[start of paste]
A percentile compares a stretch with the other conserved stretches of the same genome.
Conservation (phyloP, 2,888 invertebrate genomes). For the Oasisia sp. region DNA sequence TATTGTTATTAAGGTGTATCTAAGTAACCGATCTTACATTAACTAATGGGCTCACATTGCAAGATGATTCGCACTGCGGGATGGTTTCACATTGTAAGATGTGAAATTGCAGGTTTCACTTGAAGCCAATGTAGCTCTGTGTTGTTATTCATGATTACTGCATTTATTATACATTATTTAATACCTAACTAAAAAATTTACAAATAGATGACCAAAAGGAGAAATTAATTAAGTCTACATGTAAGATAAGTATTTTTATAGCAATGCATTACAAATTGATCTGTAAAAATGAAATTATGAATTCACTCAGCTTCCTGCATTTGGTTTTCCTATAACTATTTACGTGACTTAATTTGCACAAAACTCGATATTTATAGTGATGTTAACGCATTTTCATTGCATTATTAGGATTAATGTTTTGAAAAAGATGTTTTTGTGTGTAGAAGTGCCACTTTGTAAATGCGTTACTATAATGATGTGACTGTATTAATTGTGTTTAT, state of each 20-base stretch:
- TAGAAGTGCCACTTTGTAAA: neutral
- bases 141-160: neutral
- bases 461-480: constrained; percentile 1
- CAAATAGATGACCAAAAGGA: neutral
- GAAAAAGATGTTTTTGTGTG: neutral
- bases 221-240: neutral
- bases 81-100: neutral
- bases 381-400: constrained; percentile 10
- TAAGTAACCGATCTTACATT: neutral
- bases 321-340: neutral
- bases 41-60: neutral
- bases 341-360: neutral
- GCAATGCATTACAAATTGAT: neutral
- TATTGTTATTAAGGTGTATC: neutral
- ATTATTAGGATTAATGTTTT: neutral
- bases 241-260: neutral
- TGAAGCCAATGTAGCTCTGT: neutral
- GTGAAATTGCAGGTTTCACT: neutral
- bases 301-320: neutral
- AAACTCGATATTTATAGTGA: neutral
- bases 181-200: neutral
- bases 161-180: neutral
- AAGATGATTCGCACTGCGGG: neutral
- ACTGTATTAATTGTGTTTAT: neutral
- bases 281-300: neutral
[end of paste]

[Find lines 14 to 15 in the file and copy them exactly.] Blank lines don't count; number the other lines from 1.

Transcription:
- bases 341-360: neutral
- GCAATGCATTACAAATTGAT: neutral